Except for age, tumor type, and number of metastatic sites, no significant differences of clinical characteristics among different ICI treatment groups were identified. The clinical features and tumor involvement with different regimens are summarized in Table 1.
Prior Treatments Before ICIs
Forty-five (56.3%) patients were treated with ICIs as a first-line systemic treatment, and 35 (43.7%) patients were treated with these as second- or late-line treatment. The details of prior treatments are summarized in Table 2.
Efficacy of ICIs With Different Regimens
Among the patients with an evaluable response, 2 patients achieved CR, 7 achieved PR, 13 achieved SD, and 47 had PD as their best response. Eleven patients had no response evaluation data, and most experienced rapid progression without radiological confirmation. The ORR and DCR were 11.3 and 27.5% in the entire cohort and 12.7 and 31.0% in evaluable patients, respectively. Patients treated with combination drugs had a numerically but non-significantly higher ORR and DCR (Table 1, Figure 1A).
Figure 1. Proportion of tumor responses (A) and adverse events (B) following different treatment regimens.
Patients in the combination treatment group had a longer PFS of 5.6 (95% CI: 1.6–9.6) months than that of nivolumab (2.9 months, 95% CI: 1.9–3.9 months), pembrolizumab (3.2 months, 95% CI: 2.6–3.8 months), and ipilimumab (2.6 months, 95% CI: 2.4–2.8 months) treatment groups (p = 0.011, Table 2, Figure 2A). However, there were no significant differences in OS observed among the four regimens (p = 0.891; Figure 2D), possibly because most patients received sequential systemic treatment after progression (Table 3).
Figure 2. Kaplan–Meier survival curves of PFS (A–C) and OS (D–F) of patients, stratified according to prognostic factors, regimens (A,D), tumor responses (B,E), performance status (E), and liver metastasis (F). PFS, progression-free survival; OS, overall survival; CR, complete response; PR, partial response; SD, stable disease; PD, progressive disease; N/A, not assessed.
Subsequent Systemic Treatment After ICIs
Forty-three (53.8%) patients received systemic treatment after ICIs, including pembrolizumab (n = 8, 53.3%), nivolumab (n = 20, 69.0%), ipilimumab (n = 8, 88.9%), and combination (n = 7, 38.9%). The details of systemic treatments are summarized in Table 3.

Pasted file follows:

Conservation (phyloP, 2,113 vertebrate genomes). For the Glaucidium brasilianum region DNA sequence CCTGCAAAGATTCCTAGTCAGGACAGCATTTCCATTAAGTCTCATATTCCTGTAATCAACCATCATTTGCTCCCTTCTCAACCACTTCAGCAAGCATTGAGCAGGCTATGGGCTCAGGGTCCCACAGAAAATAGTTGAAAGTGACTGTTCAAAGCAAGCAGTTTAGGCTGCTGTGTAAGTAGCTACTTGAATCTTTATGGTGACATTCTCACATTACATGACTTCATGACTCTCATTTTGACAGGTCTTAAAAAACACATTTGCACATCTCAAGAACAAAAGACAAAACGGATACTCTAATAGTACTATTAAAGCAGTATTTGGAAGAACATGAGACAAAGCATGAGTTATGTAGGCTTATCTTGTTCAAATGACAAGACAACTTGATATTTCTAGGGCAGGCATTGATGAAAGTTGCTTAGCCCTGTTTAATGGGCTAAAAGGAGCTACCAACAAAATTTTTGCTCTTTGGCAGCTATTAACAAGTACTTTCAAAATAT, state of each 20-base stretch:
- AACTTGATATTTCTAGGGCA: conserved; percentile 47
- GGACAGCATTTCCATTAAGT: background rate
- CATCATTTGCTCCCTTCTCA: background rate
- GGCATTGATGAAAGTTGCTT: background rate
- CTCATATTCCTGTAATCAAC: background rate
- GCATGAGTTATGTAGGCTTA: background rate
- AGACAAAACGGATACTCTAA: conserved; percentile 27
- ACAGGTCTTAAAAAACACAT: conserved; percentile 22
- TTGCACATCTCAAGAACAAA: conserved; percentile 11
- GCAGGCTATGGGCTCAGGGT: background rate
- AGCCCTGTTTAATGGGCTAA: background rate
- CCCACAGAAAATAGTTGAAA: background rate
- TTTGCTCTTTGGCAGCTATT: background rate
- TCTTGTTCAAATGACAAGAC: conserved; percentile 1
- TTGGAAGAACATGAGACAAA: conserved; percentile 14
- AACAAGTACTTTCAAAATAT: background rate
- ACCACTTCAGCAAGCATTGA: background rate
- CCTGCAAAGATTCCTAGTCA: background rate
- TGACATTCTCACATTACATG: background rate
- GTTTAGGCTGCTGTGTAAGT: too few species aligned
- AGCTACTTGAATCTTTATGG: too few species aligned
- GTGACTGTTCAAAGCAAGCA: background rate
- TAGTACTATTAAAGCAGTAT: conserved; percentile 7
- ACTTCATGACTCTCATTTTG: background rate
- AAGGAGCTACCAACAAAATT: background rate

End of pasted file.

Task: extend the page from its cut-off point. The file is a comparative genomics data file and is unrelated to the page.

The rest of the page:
Identification of Prognostic Factors for PFS
In the univariate analysis, sex (p = 0.014), performance status (p = 0.033), treatment regimens (p = 0.011), and tumor response (p < 0.001) were significant prognostic factors of PFS. In the multivariate analysis, combination treatment [vs. ipilimumab, hazards ratio (HR): 0.31, 95% CI: 0.12–0.81, p = 0.017, Figure 2A], tumor responses with CR/PR (vs. PD, HR: 0.05, 95% CI: 0.02–0.19, p < 0.0001), SD (vs. PD, HR: 0.11, 95% CI: 0.04–0.30, p < 0.0001), N/A (vs. PD, HR: 5.13, 95% CI: 2.08–12.66, p < 0.001, Figure 2B), and a performance status ≤ 1 (vs. > 2, HR: 0.42, 95% CI: 0.20–0.89, p = 0.024, Figure 2C) were independent favorable prognostic factors for PFS (Table 4). In addition, pembrolizumab showed a tendency for longer PFS than ipilimumab (HR: 0.46, 95% CI: 0.19–1.13, p = 0.090), and nivolumab had numerically longer PFS than ipilimumab (HR: 0.67, 95% CI: 0.30–1.51, p = 0.337).
Identification of Prognostic Factors for OS
In the univariate analysis, liver metastasis (p = 0.005), performance status (p = 0.041), and tumor response (p < 0.001) were significant prognostic factors for OS. In the multivariate analysis, tumor responses with CR/PR (vs. PD, HR: 0.21, 95% CI: 0.07–0.60, p = 0.004), SD (vs. PD, HR: 0.30, 95% CI: 0.13–0.73, p = 0.008), N/A (vs. PD, HR: 4.99, 95% CI: 2.32–10.74, p < 0.001, Figure 2E), and no liver metastasis (vs. liver metastasis, HR: 0.51, 95% CI: 0.28–0.91, p = 0.022, Figure 2F) were independent favorable prognostic factors for OS (Table 5). Among 30 patients with liver metastasis, 3 patients had PR and 4 patients had SD resulting in ORR of 10% and DCR of 23.3% which were not statistically different from the patients without liver metastasis.
Overall, patients treated with combination treatment had the most frequent AEs across all grades (p < 0.001) and more grade 3 AEs (p = 0.002) than other ICIs treatment. Grade 3–5 treatment-related AEs occurred in 11.1, 3, 12.5, and 40.9% of patients in the ipilimumab, nivolumab, pembrolizumab, and combination groups, respectively. Skin-related AEs were the most common, followed by endocrine and pulmonary AEs. Patients treated with combination displayed a trend for skin, endocrine, and lung related AEs, although these results did not reach statistical significance. The details of all grades of AE are summarized in Table 6 and Figure 1B.